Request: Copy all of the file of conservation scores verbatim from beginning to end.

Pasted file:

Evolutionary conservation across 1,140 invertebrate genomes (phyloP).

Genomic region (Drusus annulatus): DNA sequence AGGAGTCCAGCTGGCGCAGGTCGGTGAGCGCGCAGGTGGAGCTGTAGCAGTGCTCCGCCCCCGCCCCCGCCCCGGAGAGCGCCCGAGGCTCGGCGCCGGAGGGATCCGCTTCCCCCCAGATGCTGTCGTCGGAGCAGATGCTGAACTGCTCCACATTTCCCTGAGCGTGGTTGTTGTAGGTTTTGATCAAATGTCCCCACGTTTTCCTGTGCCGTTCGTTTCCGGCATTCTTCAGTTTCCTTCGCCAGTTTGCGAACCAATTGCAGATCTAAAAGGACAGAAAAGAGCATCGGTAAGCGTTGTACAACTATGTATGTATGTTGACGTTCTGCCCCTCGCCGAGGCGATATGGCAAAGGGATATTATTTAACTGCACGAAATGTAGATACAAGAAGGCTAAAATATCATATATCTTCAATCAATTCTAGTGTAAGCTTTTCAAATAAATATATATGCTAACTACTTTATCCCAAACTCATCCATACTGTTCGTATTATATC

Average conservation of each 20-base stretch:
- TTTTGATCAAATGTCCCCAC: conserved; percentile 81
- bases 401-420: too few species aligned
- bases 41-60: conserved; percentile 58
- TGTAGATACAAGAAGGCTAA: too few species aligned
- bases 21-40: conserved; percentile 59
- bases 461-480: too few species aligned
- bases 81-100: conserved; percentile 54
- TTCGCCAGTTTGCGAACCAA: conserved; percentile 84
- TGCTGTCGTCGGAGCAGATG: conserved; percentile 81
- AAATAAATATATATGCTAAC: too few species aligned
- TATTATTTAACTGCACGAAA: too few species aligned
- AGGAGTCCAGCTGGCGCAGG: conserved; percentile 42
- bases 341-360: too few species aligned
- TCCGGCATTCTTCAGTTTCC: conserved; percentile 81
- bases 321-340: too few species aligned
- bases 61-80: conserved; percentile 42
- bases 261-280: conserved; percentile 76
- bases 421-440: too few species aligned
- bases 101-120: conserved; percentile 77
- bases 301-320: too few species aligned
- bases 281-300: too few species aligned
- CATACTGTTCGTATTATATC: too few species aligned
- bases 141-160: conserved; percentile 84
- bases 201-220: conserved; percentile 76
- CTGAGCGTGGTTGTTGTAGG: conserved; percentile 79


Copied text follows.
Evolutionary conservation across 1,140 invertebrate genomes (phyloP).

Genomic region (Drusus annulatus): DNA sequence AGGAGTCCAGCTGGCGCAGGTCGGTGAGCGCGCAGGTGGAGCTGTAGCAGTGCTCCGCCCCCGCCCCCGCCCCGGAGAGCGCCCGAGGCTCGGCGCCGGAGGGATCCGCTTCCCCCCAGATGCTGTCGTCGGAGCAGATGCTGAACTGCTCCACATTTCCCTGAGCGTGGTTGTTGTAGGTTTTGATCAAATGTCCCCACGTTTTCCTGTGCCGTTCGTTTCCGGCATTCTTCAGTTTCCTTCGCCAGTTTGCGAACCAATTGCAGATCTAAAAGGACAGAAAAGAGCATCGGTAAGCGTTGTACAACTATGTATGTATGTTGACGTTCTGCCCCTCGCCGAGGCGATATGGCAAAGGGATATTATTTAACTGCACGAAATGTAGATACAAGAAGGCTAAAATATCATATATCTTCAATCAATTCTAGTGTAAGCTTTTCAAATAAATATATATGCTAACTACTTTATCCCAAACTCATCCATACTGTTCGTATTATATC

Average conservation of each 20-base stretch:
- TTTTGATCAAATGTCCCCAC: conserved; percentile 81
- bases 401-420: too few species aligned
- bases 41-60: conserved; percentile 58
- TGTAGATACAAGAAGGCTAA: too few species aligned
- bases 21-40: conserved; percentile 59
- bases 461-480: too few species aligned
- bases 81-100: conserved; percentile 54
- TTCGCCAGTTTGCGAACCAA: conserved; percentile 84
- TGCTGTCGTCGGAGCAGATG: conserved; percentile 81
- AAATAAATATATATGCTAAC: too few species aligned
- TATTATTTAACTGCACGAAA: too few species aligned
- AGGAGTCCAGCTGGCGCAGG: conserved; percentile 42
- bases 341-360: too few species aligned
- TCCGGCATTCTTCAGTTTCC: conserved; percentile 81
- bases 321-340: too few species aligned
- bases 61-80: conserved; percentile 42
- bases 261-280: conserved; percentile 76
- bases 421-440: too few species aligned
- bases 101-120: conserved; percentile 77
- bases 301-320: too few species aligned
- bases 281-300: too few species aligned
- CATACTGTTCGTATTATATC: too few species aligned
- bases 141-160: conserved; percentile 84
- bases 201-220: conserved; percentile 76
- CTGAGCGTGGTTGTTGTAGG: conserved; percentile 79